According to refugee advocate Pamela Curr, there are 17 children among the 158 asylum seekers currently being detained indefinitely on Australia’s Christmas Island pending removal to Malaysia. “Amongst that 17, we also hear that there are teenage Vietnamese girls who are unaccompanied minors who are in that group,” she told “Lateline.” “[Y]ou don’t need an imagination to fear what would happen to them in an overcrowded Malaysian detention centre.”

Bowen flatly dismissed these concerns last Thursday. “The Malaysian government has been very clear [in its] commitment to deal with those people in a way which respects their dignity, which respects human rights standards, and that is why organisations like the UNHCR have been involved in these discussions,” he told the television.

The UNHCR issued a statement the next day, however, saying it could not support the deal because it had become clear that the Gillard government intended to deport unaccompanied children. Over the weekend, the UNHCR’s Australian office said it was continuing talks with both governments.

Numbers of refugee advocates and civil liberties figures, including former Australian human rights commissioner Sev Ozdowski and lawyer Julian Burnside, have described the Malaysian arrangements as scandalous, and worse than the previous Howard Liberal government’s “Pacific Solution” which saw asylum seekers transported by force to Nauru or Manus Island in Papua New Guinea.

Labor has, for now, ruled out acceding to the demand of the Liberals for the reopening of the infamous facilities on Nauru—where refugees were incarcerated for up to five years from 2001—cynically arguing that the Malaysian model will prove more effective in stopping the arrival of refugee boats. Gillard and Bowen are evidently hoping to use the Malaysian deal as a template for similar arrangements with other governments, possibly including those of Thailand, Papua New Guinea and Solomon Islands.

The political stench surrounding the Malaysian “solution” has become so great that even some Labor parliamentarians are trying to distance themselves from it. A group of Western Australian state Labor MPs are petitioning Bowen not to send children and pregnant women to Malaysia. One MP, Martin Whitley, said: “It’s frankly the sort of policy I would have expected from the worst aspects of Liberal Party, not from the Labor Party.”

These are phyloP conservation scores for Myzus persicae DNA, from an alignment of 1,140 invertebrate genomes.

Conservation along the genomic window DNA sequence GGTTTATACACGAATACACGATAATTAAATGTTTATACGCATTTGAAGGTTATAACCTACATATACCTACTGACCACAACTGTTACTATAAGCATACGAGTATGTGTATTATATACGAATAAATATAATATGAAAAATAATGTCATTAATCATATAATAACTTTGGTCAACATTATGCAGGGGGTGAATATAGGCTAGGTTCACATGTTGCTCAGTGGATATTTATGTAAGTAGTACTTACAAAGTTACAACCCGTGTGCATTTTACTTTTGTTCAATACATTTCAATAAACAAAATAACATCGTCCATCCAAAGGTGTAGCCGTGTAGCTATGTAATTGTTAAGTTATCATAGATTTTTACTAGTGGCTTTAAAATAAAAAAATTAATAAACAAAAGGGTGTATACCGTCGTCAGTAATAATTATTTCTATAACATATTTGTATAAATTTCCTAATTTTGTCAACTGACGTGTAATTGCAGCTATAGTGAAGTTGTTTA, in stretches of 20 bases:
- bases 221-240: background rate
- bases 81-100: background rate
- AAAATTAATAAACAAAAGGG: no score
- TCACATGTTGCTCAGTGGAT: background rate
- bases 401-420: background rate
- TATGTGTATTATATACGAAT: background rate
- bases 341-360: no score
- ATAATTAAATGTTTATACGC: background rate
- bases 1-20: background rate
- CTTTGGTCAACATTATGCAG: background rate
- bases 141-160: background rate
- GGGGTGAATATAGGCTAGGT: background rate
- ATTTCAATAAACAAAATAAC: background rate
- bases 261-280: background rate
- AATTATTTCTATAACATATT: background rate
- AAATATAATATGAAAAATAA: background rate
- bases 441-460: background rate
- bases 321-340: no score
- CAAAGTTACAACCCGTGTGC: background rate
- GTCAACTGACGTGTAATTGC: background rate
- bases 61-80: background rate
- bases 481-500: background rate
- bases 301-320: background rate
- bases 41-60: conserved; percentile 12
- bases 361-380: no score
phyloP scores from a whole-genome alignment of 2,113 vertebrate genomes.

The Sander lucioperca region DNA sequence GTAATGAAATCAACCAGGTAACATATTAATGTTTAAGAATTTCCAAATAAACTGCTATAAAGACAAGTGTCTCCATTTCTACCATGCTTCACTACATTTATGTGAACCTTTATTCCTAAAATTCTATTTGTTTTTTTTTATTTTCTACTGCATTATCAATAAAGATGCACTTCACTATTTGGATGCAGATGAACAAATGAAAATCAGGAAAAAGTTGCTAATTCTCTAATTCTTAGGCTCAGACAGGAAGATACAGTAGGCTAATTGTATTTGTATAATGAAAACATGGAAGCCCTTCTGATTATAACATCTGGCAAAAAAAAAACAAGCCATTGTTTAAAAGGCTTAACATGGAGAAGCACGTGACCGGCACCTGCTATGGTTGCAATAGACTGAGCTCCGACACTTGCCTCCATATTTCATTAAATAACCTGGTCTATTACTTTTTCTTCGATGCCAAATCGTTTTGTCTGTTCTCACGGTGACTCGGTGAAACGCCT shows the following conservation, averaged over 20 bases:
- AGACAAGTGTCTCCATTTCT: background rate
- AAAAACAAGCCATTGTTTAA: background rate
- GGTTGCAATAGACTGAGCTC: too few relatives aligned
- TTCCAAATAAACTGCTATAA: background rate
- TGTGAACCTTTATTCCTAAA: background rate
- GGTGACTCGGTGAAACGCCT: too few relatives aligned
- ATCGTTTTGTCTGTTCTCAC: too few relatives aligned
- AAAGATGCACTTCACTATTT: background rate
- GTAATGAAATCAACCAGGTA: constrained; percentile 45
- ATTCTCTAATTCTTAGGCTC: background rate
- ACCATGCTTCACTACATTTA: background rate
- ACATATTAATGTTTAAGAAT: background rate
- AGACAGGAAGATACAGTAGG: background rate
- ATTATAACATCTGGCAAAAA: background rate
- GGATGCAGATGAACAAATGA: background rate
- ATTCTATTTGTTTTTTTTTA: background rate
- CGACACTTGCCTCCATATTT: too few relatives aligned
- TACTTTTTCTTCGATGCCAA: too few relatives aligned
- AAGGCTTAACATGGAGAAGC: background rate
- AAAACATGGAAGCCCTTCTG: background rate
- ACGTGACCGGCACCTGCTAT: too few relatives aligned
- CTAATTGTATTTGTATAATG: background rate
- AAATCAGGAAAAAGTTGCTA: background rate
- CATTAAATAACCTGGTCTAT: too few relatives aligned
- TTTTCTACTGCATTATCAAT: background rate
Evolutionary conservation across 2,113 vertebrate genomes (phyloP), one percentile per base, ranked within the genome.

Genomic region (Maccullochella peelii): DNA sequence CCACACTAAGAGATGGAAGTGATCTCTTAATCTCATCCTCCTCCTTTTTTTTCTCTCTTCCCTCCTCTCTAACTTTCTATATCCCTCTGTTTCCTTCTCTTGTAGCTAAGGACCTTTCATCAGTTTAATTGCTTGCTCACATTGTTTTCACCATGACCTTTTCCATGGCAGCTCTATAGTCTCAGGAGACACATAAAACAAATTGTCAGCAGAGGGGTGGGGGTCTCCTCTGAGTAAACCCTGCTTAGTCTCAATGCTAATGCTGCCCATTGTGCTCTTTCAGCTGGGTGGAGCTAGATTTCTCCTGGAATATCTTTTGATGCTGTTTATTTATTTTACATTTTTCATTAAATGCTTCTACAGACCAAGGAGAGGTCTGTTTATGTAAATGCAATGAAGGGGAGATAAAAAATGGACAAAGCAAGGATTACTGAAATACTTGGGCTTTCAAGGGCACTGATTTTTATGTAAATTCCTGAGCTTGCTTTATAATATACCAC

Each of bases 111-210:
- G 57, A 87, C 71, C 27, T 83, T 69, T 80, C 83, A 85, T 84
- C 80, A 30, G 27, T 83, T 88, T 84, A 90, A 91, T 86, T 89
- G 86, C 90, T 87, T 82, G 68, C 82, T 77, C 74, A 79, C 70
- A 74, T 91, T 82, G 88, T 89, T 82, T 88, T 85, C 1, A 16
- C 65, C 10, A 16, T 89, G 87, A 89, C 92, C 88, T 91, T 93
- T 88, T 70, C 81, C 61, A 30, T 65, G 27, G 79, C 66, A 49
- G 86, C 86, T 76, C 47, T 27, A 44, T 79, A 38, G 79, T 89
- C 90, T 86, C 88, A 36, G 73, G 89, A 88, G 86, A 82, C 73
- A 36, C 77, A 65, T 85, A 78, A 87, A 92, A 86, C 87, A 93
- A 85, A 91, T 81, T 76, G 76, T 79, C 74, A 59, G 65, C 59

The truth is that the Malaysian scheme surpasses the horrors imposed by the Howard government. In addition, nearly 7,000 asylum seekers are incarcerated in Australian detention centres—far more than under the Liberals—and almost 4,400 have been detained for more than six months. All those who urged support for the return of a Labor government in 2007, and again in last August’s election, on the basis that Labor represented a “lesser evil” to the Liberals, are politically responsible for this outcome.

In the run-up to the 2007 election, the Labor leadership, aided and abetted by the trade unions, the Greens and ex-left groups, sought to exploit the widespread revulsion with the Howard government’s treatment of asylum seekers by promising a more humane approach. But Labor remained unequivocally committed to the entire framework of mandatory detention, first introduced by the Hawke and Keating Labor governments.

Ever since the global economic crisis erupted, Labor has sought to outbid the Liberal opposition in denouncing asylum seekers, as a diversion from the social and class tensions produced by rising unemployment, losses of working hours and the subsequent assault on working conditions and living standards. Before being installed as prime minister in a backroom coup last June backed by business and the US embassy, Gillard had a track record, as Labor’s shadow immigration minister from 2001 to 2003, of aligning with the Howard government’s measures, and she made her anti-refugee intentions clear by riding on a naval border patrol boat in the opening days of her campaign for last August’s election.

While the Greens have sought to cover their own tracks by imploring the government to drop the Malaysian deal, they have emphasised that they will not withdraw their backing from the government, which depends on their votes in parliament to survive. Likewise, Independent MP Andrew Wilkie described the Malaysian scheme as an “abomination” that established “a trade in people fleeing violence and persecution” but hastened to add that he was not withdrawing his support from the government.

Amid the escalating crisis of Gillard’s government, as it strives to implement the austerity measures required by the financial markets, refugees have increasingly become scapegoats and victims of Labor’s efforts to cling to office.